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Discussion Starter #1
Hey everybody, you can call me LostinOstin because I live in Austin and getting lost is how how I explore and stay vigilant on the open (or severely crowded) road. I just completed my MSF course as of a week ago, picked up my license 6 days ago, and bought a 2003 Triumph Tiger 955i 3 days ago. I didn't have any experience on a land jet...hrm, excuse me...a motorcycle prior to the MSF course. "Holy ****balls" might be your first reaction, however my livelihood and my main mode of transportation for the past year and a half have been providing me with the survival skills required to operate a motorcycle in traffic. I make a living hauling 500+ lbs from point A to point B using only my legs, the machine I operate to get the job done is what's known as a pedicab (or rickshaw, but I prefer pedicab). I live aprox. 16 miles north of my livelihood and use a fixed gear road bike to get to work. I'm telling you this because these two activities I choose to indulge in have given me the radar that all motorcyclists are familiar with when riding in traffic.
Now for the questions; With the puny amount of riding experience I have under my belt (like 10 hrs), I've noticed how mentally exhausting riding a motorcycle can be. So much so that after about 20 minutes of night riding in traffic, I passed out because I used every ounce of energy I had for the level of attention required for said situation. So basically, I was wondering if I'm way in over my head? I think I made a good purchase because I figured I'll grow into the bike enabling me to enjoy my ride for years to come without having to constantly upgrade my bike to suit my level of confidence in operating a motorcycle. However, I'm looking forward to the critique that the more experienced riders have to offer. So veterans, give me your thoughts, opinions, advice, concerns, support, encouraging/discouraging comments on my current situation...I'm all ears. (I apologize for writing a novel for my introduction, I like to be punctual)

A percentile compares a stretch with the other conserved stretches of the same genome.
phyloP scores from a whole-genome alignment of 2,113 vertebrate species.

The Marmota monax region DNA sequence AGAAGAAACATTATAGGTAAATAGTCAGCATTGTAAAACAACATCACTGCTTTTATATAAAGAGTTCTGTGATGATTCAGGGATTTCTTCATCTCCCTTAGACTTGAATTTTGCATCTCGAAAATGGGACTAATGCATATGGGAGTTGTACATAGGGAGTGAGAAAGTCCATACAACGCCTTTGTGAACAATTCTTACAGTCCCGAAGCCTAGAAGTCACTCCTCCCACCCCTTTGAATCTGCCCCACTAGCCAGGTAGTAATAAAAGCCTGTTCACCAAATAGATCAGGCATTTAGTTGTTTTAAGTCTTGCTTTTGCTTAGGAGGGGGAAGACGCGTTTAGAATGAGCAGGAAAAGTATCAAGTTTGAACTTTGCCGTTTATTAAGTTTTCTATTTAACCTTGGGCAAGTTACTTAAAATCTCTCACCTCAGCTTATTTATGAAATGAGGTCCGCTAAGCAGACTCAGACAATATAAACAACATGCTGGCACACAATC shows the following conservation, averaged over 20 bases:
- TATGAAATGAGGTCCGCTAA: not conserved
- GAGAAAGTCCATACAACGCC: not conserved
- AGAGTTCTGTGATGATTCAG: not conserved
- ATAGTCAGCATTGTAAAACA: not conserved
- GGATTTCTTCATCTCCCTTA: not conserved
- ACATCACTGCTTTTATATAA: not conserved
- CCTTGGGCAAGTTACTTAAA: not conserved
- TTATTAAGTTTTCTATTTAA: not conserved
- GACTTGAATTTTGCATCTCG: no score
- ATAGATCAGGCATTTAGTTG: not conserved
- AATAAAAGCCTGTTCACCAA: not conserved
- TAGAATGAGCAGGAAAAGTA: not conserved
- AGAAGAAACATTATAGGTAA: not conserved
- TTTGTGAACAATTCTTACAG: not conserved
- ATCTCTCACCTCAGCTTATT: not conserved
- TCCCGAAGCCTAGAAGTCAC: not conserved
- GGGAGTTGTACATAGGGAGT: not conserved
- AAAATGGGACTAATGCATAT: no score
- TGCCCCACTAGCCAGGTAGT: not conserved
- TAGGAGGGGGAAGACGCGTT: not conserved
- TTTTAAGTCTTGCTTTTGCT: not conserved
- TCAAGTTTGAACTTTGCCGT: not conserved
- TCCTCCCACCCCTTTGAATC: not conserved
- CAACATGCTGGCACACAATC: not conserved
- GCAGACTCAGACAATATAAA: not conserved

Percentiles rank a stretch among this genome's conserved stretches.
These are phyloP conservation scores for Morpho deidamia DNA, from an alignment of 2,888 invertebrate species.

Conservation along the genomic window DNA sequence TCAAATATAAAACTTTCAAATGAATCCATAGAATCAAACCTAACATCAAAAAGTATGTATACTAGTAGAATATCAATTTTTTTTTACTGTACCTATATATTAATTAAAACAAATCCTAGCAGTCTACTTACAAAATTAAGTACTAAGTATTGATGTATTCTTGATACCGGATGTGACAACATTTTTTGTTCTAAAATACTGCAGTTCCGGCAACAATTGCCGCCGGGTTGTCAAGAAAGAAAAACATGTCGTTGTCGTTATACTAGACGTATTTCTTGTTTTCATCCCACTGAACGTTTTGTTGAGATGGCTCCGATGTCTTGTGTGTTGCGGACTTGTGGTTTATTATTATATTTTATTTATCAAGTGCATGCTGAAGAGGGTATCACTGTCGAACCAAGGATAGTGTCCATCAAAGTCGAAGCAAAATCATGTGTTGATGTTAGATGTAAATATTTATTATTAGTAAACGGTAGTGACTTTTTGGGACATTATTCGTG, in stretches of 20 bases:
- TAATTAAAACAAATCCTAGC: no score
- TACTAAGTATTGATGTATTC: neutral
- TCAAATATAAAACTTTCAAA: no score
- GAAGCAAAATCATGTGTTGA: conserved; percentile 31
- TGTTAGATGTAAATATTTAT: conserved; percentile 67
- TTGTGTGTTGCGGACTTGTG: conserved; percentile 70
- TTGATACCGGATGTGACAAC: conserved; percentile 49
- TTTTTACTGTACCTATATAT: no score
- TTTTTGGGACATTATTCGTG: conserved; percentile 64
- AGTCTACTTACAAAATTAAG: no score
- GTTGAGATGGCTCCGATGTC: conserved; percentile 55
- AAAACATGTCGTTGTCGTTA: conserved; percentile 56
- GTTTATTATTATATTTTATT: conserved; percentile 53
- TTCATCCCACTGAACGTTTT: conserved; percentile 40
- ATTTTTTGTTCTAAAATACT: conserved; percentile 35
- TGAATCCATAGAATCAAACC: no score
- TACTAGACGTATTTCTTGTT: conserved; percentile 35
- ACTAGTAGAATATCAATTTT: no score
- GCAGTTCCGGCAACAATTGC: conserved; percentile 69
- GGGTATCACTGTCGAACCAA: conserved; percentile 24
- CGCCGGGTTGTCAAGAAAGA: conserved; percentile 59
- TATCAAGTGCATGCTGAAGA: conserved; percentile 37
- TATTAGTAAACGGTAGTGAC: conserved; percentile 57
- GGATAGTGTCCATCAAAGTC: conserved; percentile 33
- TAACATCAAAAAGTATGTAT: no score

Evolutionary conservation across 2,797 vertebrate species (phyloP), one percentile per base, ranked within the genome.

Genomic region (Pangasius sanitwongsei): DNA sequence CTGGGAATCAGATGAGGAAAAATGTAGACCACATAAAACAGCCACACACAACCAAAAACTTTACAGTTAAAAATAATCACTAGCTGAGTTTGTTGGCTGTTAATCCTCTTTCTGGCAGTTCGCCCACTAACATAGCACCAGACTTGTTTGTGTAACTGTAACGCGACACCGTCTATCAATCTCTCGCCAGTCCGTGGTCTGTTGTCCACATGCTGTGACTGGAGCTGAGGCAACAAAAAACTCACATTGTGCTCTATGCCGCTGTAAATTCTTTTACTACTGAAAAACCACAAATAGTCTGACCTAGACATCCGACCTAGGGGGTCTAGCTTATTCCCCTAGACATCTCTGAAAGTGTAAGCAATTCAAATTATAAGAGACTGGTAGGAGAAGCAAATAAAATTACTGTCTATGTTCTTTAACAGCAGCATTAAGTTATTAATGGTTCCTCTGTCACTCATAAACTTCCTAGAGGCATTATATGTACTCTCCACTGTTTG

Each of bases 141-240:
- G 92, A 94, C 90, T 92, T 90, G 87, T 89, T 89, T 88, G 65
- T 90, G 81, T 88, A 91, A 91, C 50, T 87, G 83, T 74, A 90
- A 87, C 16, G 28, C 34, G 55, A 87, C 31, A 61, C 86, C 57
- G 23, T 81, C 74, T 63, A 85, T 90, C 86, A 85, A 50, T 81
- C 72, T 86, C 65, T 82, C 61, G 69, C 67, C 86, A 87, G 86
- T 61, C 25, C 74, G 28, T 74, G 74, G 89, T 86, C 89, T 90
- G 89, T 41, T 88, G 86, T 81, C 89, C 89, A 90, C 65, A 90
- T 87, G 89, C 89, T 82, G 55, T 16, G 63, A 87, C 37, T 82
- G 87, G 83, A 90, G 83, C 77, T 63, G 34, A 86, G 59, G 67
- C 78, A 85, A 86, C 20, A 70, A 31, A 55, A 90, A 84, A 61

-Sincerely,
LostinOstin.
:D
 

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You are going to need some practice to feel more comfortable. Being alert is a good thing, but being tense can lead to target fixation, fatigue, or other bad results.

It's faulty logic to assume that the first motorcycle you buy will be the last one you ever own, or even a long-term purchase. (Unless something bad happens and/or you give up riding) Many new riders go out and buy a motorcycle thinking it is perfect for them without really knowing what it is they really want.

People who ride for the long term usually change up motorcycles as their needs change and experience grows.
 

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Discussion Starter #3
I don't think I ever said I plan on sticking with the Triumph Tiger for the rest of my life. You have to admit, it's a great bike that'll last me years to come as opposed to a bike with a smaller engine, which is what a lot of beginners get sucked into buying because of the massive amount of discouragement of buying anything bigger than a 600cc. Anyways, I just got done riding 430 miles today and did just fine. This ride included interstate riding, bumper to bumper traffic on the interstate, twisties, hairpin turns, and riding through small towns. I did just fine and had a blast. I made a conscious effort to loosen up and breathe.
 
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